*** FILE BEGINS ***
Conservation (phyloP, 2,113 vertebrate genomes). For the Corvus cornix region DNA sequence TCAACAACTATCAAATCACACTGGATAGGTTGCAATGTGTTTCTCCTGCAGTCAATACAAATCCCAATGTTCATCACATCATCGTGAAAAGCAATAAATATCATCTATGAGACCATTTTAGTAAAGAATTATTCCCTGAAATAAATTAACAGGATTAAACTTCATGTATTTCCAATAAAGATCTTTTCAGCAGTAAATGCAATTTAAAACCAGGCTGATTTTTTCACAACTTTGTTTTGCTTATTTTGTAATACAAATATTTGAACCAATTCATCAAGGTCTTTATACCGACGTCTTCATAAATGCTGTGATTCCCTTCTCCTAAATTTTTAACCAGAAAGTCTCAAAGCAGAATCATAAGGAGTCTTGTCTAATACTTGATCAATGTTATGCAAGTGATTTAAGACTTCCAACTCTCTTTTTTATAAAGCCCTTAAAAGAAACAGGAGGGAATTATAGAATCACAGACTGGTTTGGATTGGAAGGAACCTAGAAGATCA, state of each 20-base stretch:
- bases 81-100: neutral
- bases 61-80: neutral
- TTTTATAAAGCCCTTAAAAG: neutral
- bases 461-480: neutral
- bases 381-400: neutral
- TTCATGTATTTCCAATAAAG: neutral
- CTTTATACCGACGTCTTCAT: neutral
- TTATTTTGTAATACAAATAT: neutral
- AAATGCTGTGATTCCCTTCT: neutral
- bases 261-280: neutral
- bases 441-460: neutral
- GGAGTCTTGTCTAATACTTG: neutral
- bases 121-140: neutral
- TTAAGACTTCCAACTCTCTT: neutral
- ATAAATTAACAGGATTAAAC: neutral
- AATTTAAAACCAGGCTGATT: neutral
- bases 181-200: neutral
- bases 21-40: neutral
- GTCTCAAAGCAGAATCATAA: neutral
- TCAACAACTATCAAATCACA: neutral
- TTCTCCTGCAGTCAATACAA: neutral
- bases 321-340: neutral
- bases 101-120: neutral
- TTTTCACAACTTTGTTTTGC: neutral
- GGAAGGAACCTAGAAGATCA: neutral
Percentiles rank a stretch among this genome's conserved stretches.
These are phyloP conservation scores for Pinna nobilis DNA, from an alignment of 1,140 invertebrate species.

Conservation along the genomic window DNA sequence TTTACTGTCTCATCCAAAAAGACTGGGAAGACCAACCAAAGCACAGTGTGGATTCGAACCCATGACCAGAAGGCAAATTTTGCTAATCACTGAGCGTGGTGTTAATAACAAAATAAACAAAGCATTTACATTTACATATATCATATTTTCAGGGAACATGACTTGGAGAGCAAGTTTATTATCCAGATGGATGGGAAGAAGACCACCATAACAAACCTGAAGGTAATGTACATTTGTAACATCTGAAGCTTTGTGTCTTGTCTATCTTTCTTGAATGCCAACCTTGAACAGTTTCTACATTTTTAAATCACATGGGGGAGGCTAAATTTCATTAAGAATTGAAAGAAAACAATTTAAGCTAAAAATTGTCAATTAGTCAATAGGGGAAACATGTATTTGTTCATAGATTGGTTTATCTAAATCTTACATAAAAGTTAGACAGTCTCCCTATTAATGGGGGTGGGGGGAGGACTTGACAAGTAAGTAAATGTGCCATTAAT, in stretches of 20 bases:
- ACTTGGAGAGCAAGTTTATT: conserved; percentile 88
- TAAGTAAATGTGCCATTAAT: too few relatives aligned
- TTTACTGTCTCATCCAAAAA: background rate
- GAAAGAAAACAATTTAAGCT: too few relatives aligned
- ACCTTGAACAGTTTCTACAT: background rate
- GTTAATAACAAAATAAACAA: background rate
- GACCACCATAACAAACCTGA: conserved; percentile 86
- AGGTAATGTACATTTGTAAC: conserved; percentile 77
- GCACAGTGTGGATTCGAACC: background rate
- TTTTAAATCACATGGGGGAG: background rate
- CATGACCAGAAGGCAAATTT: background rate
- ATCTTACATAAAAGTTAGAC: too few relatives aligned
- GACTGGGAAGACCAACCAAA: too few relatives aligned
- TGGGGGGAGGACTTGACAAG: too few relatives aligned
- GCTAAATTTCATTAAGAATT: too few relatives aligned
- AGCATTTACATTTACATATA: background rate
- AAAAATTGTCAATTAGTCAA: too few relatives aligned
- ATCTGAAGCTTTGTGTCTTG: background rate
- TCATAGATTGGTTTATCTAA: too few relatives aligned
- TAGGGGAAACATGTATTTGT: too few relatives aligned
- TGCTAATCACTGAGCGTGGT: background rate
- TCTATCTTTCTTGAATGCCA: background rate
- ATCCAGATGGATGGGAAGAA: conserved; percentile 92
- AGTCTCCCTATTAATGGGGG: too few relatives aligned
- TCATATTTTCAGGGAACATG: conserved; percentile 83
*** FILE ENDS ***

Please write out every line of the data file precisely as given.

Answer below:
Conservation (phyloP, 2,113 vertebrate genomes). For the Corvus cornix region DNA sequence TCAACAACTATCAAATCACACTGGATAGGTTGCAATGTGTTTCTCCTGCAGTCAATACAAATCCCAATGTTCATCACATCATCGTGAAAAGCAATAAATATCATCTATGAGACCATTTTAGTAAAGAATTATTCCCTGAAATAAATTAACAGGATTAAACTTCATGTATTTCCAATAAAGATCTTTTCAGCAGTAAATGCAATTTAAAACCAGGCTGATTTTTTCACAACTTTGTTTTGCTTATTTTGTAATACAAATATTTGAACCAATTCATCAAGGTCTTTATACCGACGTCTTCATAAATGCTGTGATTCCCTTCTCCTAAATTTTTAACCAGAAAGTCTCAAAGCAGAATCATAAGGAGTCTTGTCTAATACTTGATCAATGTTATGCAAGTGATTTAAGACTTCCAACTCTCTTTTTTATAAAGCCCTTAAAAGAAACAGGAGGGAATTATAGAATCACAGACTGGTTTGGATTGGAAGGAACCTAGAAGATCA, state of each 20-base stretch:
- bases 81-100: neutral
- bases 61-80: neutral
- TTTTATAAAGCCCTTAAAAG: neutral
- bases 461-480: neutral
- bases 381-400: neutral
- TTCATGTATTTCCAATAAAG: neutral
- CTTTATACCGACGTCTTCAT: neutral
- TTATTTTGTAATACAAATAT: neutral
- AAATGCTGTGATTCCCTTCT: neutral
- bases 261-280: neutral
- bases 441-460: neutral
- GGAGTCTTGTCTAATACTTG: neutral
- bases 121-140: neutral
- TTAAGACTTCCAACTCTCTT: neutral
- ATAAATTAACAGGATTAAAC: neutral
- AATTTAAAACCAGGCTGATT: neutral
- bases 181-200: neutral
- bases 21-40: neutral
- GTCTCAAAGCAGAATCATAA: neutral
- TCAACAACTATCAAATCACA: neutral
- TTCTCCTGCAGTCAATACAA: neutral
- bases 321-340: neutral
- bases 101-120: neutral
- TTTTCACAACTTTGTTTTGC: neutral
- GGAAGGAACCTAGAAGATCA: neutral
Percentiles rank a stretch among this genome's conserved stretches.
These are phyloP conservation scores for Pinna nobilis DNA, from an alignment of 1,140 invertebrate species.

Conservation along the genomic window DNA sequence TTTACTGTCTCATCCAAAAAGACTGGGAAGACCAACCAAAGCACAGTGTGGATTCGAACCCATGACCAGAAGGCAAATTTTGCTAATCACTGAGCGTGGTGTTAATAACAAAATAAACAAAGCATTTACATTTACATATATCATATTTTCAGGGAACATGACTTGGAGAGCAAGTTTATTATCCAGATGGATGGGAAGAAGACCACCATAACAAACCTGAAGGTAATGTACATTTGTAACATCTGAAGCTTTGTGTCTTGTCTATCTTTCTTGAATGCCAACCTTGAACAGTTTCTACATTTTTAAATCACATGGGGGAGGCTAAATTTCATTAAGAATTGAAAGAAAACAATTTAAGCTAAAAATTGTCAATTAGTCAATAGGGGAAACATGTATTTGTTCATAGATTGGTTTATCTAAATCTTACATAAAAGTTAGACAGTCTCCCTATTAATGGGGGTGGGGGGAGGACTTGACAAGTAAGTAAATGTGCCATTAAT, in stretches of 20 bases:
- ACTTGGAGAGCAAGTTTATT: conserved; percentile 88
- TAAGTAAATGTGCCATTAAT: too few relatives aligned
- TTTACTGTCTCATCCAAAAA: background rate
- GAAAGAAAACAATTTAAGCT: too few relatives aligned
- ACCTTGAACAGTTTCTACAT: background rate
- GTTAATAACAAAATAAACAA: background rate
- GACCACCATAACAAACCTGA: conserved; percentile 86
- AGGTAATGTACATTTGTAAC: conserved; percentile 77
- GCACAGTGTGGATTCGAACC: background rate
- TTTTAAATCACATGGGGGAG: background rate
- CATGACCAGAAGGCAAATTT: background rate
- ATCTTACATAAAAGTTAGAC: too few relatives aligned
- GACTGGGAAGACCAACCAAA: too few relatives aligned
- TGGGGGGAGGACTTGACAAG: too few relatives aligned
- GCTAAATTTCATTAAGAATT: too few relatives aligned
- AGCATTTACATTTACATATA: background rate
- AAAAATTGTCAATTAGTCAA: too few relatives aligned
- ATCTGAAGCTTTGTGTCTTG: background rate
- TCATAGATTGGTTTATCTAA: too few relatives aligned
- TAGGGGAAACATGTATTTGT: too few relatives aligned
- TGCTAATCACTGAGCGTGGT: background rate
- TCTATCTTTCTTGAATGCCA: background rate
- ATCCAGATGGATGGGAAGAA: conserved; percentile 92
- AGTCTCCCTATTAATGGGGG: too few relatives aligned
- TCATATTTTCAGGGAACATG: conserved; percentile 83